Your low back should be supported to prevent slouching. When you sit in a slouched position, your shoulder blades and head fall forward. This creates a “forward head posture” that causes abnormal strain on the neck and upper back.

To prevent slouching, sit with your low back touching the lower part of the chair back. Ensure that your low back curve is supported either by the curve of the chair back or a small pillow or cushion. Your hips and knees should be bent to approximately 90 degrees with your feet flat on the floor. Your trunk should be upright with the elbows supported at a natural height on the armrests.

If possible, use a standing desk converter or an adjustable height desk. Either of these will allow you to easily change positions while working. When working in standing, your feet should be a comfortable distance apart (often shoulders width) and your trunk should remain upright. Don’t slouch or lean forward over your desk.

2. Desk Setup

Your desk is a critical component of your workstation, but it can contribute to your neck pain if it isn’t adjusted properly. If you have a standard sitting desk, the height of the work surface should allow you to type naturally on a computer keyboard. Otherwise, consider using a keyboard tray or drawer.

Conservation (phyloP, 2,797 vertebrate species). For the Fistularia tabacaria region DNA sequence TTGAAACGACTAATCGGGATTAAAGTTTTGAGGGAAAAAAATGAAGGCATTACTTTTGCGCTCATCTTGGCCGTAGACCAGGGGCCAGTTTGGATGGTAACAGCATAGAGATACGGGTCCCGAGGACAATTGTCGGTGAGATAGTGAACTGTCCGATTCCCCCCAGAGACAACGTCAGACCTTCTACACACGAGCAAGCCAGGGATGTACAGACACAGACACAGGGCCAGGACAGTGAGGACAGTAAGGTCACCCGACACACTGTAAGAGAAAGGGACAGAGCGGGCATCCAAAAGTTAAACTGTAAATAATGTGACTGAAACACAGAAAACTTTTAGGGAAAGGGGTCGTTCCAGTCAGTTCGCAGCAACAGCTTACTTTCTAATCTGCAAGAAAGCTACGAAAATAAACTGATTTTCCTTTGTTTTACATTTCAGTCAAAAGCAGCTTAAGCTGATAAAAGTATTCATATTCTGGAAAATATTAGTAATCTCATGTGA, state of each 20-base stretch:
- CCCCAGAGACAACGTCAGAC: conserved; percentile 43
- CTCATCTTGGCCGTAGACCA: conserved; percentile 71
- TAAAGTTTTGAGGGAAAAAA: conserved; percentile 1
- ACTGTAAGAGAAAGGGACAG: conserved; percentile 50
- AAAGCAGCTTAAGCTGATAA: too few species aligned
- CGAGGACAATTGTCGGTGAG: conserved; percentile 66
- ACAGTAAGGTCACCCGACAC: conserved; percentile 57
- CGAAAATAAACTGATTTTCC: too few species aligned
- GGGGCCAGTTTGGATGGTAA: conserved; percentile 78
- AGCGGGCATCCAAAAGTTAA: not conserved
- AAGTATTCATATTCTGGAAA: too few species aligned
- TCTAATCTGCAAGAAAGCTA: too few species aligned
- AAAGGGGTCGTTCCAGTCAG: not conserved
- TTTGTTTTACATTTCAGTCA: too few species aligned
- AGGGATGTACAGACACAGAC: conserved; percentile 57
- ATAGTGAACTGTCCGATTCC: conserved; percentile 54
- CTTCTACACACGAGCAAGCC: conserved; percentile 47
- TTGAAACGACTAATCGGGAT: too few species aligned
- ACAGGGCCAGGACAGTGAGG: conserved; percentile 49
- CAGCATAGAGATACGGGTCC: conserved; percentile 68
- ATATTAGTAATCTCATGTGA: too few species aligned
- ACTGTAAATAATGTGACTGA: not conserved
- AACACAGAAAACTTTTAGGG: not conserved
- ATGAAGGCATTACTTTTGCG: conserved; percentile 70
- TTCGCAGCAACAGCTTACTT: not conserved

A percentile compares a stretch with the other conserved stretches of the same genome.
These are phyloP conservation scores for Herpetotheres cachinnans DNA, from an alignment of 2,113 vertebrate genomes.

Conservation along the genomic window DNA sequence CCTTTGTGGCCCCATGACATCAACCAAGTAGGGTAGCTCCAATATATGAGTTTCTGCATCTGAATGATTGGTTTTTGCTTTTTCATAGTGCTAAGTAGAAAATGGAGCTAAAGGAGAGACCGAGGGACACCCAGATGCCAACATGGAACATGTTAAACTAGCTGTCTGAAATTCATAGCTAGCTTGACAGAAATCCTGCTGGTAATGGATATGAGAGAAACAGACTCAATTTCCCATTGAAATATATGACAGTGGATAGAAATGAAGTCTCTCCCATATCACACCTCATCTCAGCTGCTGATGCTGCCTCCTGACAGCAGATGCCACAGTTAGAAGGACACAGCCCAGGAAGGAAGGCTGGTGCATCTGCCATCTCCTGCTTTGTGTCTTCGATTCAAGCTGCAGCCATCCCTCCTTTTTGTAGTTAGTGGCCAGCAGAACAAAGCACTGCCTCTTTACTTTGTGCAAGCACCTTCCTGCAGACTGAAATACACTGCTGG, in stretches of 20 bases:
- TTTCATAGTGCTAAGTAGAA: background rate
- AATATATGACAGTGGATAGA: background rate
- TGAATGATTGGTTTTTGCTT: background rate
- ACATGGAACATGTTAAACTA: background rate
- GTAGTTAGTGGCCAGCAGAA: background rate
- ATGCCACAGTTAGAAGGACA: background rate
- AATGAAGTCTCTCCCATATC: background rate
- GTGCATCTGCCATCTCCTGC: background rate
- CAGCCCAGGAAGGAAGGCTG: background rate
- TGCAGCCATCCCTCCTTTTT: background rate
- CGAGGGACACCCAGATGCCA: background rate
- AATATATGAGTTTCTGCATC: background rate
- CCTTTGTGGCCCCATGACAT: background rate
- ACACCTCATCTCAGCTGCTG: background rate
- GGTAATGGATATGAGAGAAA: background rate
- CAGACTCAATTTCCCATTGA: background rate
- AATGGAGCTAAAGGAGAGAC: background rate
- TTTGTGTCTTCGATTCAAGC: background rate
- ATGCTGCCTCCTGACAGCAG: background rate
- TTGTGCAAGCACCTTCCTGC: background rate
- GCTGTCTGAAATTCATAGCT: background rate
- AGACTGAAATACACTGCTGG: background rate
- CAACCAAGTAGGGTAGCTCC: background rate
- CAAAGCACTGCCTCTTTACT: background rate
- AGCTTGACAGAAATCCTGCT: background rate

If the desk is too high, you’ll compensate by shrugging your shoulders slightly to elevate your forearms, wrists, and hands to the appropriate level. After a while, your neck muscles will fatigue and begin to spasm. When the neck muscles become tight, the tension often translates to the smaller suboccipital muscles at the base of your skull. This can lead to a headache that starts at the base of your skull and progresses to the front as your symptoms worsen.